The Times of India (November 17) had some strange ideas. It referred to the Vatican as having both temporal as well as spiritual powers and went on to suggest that the four pithas set up by Adi Shankaracharya?at Badrinath, Puri, Sringeri and Dwarka?should also become independent states, as should also Bodh Gaya and the Golden Temple complex in Amritsar. Said the paper: ?By creating Vaticans of many religions, we will merely acknowledge what is true, that small is beautiful and elective identities?and faiths?often matter more than political constructs.? But only the paper knows what they have got to do with the charges against the pontiff.
The Sunday Statesman (November 14) wrote about the dozen conspiracy theories and said that considering that Tamil politics is more bitter and vicious than the average Indian variety, it would be foolish to dismiss these hypothesis. However, it said: ?But no amount of cynicism affects the fact that on the surface, the Shankaracharya case looks like one of those rare occasions of the establishment allowing the law to run its course.?
The paper made the point that governments find it difficult or sometimes impossible to intervene even when prima facie evidence of impropriety emerges.
That, said the paper is as true of India as in the West. Islamic countries, it added, ?do not even admit the theoretical possibility of correcting the behaviour of the men of God?. It adds: ?But a secular, mature country must have the institutional strength, when it is necessary, to call those who speak in the name of God to account.?
And for good measure it further said: ?But it could be asked, could the law go as far with religious leaders of the minority community?that, too, is a test of secularism.?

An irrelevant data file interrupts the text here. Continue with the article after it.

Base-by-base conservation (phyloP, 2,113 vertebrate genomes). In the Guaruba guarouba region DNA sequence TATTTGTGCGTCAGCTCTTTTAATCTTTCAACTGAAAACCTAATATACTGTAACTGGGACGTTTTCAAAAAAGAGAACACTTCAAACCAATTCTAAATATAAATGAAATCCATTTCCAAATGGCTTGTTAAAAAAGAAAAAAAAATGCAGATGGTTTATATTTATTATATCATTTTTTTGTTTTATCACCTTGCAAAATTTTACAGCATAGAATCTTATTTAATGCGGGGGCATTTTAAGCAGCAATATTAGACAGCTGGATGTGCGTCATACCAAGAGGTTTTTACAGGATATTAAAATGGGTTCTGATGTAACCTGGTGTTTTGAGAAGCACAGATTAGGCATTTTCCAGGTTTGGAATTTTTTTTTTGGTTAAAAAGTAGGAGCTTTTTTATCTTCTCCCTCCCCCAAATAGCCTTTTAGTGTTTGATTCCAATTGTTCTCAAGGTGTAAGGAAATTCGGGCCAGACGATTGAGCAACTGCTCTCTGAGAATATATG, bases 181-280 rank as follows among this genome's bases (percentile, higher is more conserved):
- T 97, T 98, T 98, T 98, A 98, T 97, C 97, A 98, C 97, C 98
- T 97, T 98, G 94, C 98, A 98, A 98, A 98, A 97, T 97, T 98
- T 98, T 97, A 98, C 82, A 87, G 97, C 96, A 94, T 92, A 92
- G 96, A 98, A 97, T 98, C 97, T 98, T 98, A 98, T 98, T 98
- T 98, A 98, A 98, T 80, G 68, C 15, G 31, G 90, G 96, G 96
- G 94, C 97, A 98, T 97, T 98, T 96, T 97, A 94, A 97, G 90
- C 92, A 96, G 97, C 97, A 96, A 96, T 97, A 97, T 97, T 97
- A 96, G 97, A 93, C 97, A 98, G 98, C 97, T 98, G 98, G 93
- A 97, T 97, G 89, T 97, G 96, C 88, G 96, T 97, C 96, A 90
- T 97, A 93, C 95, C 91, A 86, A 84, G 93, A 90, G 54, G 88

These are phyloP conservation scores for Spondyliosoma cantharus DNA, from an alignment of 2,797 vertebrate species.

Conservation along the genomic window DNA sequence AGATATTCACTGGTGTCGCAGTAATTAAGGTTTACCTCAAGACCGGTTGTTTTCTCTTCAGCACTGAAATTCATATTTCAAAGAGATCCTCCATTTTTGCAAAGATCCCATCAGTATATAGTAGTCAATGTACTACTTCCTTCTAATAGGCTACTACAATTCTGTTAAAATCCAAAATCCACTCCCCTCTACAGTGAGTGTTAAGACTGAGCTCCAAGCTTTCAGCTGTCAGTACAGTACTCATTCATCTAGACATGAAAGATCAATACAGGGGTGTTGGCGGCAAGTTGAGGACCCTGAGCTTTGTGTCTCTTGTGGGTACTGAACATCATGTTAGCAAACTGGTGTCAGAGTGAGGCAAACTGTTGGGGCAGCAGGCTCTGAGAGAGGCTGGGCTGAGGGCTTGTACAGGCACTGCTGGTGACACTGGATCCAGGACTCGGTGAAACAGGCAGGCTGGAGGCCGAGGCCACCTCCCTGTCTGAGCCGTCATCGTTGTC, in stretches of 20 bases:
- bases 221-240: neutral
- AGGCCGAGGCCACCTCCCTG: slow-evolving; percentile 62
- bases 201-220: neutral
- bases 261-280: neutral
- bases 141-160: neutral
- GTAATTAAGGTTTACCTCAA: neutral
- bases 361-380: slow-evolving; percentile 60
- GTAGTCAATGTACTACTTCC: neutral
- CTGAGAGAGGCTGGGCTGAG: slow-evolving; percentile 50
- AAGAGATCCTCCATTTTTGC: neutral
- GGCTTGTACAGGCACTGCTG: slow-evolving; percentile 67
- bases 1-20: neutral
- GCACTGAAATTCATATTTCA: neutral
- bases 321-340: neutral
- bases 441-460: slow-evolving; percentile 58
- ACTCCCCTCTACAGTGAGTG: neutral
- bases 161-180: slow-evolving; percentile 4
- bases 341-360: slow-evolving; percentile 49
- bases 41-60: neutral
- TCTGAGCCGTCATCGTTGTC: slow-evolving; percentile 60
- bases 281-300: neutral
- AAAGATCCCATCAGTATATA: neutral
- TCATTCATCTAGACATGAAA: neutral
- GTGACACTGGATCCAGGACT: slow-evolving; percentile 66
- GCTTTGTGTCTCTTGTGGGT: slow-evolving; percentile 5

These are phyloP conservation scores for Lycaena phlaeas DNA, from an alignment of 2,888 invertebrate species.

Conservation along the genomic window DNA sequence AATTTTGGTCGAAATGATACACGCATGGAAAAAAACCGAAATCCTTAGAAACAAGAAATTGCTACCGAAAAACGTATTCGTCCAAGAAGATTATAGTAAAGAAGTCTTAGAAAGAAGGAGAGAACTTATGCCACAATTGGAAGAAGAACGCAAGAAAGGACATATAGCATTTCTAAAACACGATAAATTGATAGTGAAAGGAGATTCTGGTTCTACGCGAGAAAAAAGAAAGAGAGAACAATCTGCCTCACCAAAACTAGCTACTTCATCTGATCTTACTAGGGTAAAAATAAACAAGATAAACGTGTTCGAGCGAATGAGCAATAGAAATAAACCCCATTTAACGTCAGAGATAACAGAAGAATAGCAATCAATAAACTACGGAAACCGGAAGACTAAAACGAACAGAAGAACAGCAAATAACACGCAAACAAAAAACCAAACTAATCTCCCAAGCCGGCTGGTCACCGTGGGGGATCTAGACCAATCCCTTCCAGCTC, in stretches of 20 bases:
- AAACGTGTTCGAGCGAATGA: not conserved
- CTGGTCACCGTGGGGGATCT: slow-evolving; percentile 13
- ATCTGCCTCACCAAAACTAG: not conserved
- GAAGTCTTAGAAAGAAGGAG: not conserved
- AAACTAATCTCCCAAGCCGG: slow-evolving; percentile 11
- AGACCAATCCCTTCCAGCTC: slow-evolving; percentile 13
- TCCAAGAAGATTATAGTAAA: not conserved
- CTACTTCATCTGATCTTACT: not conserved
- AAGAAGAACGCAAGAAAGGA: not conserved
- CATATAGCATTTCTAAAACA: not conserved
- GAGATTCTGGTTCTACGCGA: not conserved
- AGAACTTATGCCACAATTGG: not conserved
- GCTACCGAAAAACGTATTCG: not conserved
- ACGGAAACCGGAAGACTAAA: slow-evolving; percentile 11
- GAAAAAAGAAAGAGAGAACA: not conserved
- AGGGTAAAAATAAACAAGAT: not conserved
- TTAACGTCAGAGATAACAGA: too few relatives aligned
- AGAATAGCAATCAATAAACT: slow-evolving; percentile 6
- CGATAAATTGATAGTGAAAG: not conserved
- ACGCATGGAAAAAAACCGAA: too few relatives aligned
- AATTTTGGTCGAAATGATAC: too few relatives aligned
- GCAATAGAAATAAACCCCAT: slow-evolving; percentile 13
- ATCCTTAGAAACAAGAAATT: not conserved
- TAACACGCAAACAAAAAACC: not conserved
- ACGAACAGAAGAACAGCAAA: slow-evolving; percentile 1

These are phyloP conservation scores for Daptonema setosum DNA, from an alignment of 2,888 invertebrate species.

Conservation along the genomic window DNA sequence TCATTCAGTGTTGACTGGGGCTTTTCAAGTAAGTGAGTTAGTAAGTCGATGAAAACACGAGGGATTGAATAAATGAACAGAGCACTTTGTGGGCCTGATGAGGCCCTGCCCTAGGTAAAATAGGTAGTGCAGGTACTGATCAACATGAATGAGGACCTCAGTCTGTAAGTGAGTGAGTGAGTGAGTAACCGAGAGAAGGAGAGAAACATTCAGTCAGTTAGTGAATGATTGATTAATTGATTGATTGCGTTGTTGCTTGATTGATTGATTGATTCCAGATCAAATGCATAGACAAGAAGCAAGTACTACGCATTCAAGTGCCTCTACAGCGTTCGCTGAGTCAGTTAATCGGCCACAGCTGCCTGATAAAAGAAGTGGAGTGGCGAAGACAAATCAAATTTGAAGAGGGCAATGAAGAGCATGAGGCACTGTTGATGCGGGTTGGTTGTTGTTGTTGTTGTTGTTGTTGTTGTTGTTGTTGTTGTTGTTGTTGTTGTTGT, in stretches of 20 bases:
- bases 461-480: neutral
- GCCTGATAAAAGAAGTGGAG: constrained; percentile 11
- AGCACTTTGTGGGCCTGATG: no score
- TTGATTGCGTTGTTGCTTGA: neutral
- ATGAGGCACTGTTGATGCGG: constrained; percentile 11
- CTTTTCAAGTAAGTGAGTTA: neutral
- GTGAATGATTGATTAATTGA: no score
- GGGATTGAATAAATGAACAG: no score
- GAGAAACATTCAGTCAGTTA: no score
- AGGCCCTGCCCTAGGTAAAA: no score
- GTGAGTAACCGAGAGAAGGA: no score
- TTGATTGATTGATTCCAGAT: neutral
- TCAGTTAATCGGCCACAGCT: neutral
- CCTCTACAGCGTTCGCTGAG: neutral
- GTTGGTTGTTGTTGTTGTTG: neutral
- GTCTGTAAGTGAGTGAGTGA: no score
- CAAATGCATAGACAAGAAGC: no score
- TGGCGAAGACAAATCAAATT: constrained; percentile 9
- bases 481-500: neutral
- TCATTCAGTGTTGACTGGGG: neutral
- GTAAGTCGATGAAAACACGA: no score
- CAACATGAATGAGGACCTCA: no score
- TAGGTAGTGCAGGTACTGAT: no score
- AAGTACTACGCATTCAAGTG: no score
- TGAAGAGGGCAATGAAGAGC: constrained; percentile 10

Incidentally The Statesman also carried a front-page story a day earlier that pointed out that Tamil Nadu ?has more than its share of god-men, some of whom have provided fodder to the media with their sordid tales of rape and murder and spicy scandals?. What is truly remarkable is that not a single paper has suggested that the pontiff must be let off merely because he happens to be the pontiff. The prevaling sentiment is that the law must take its course and justice must prevail.
And considering that practically every one of the leading English language media editors is a Hindu, it speaks highly of their sense of rectitude. There has been not a single instance of any English daily insisting that the pontiff must be let off or that he has been framed. The Statesman did mention the existence of several theories but that, surely, is only for the record. Incidentally The Statesman was about the only paper which took a dim view of the manner in which Chandraswami was let off in the St. Kitts forgery case. ?The CBI,? said the paper (October 29), ?has this fantastic inability to nail anyone prominent in public life? and pointed out how the Hawala case accused were all acquitted as were those chargesheeted in the JMM bribery scandal. It seems unlikely, however, that in the case of the Kanchi pontiff there will be any move to let him off.
Whatever her motive, nobody can now charge her of being merely anti-minorities?and perhaps that is precisely the message she wants to send to the country at large.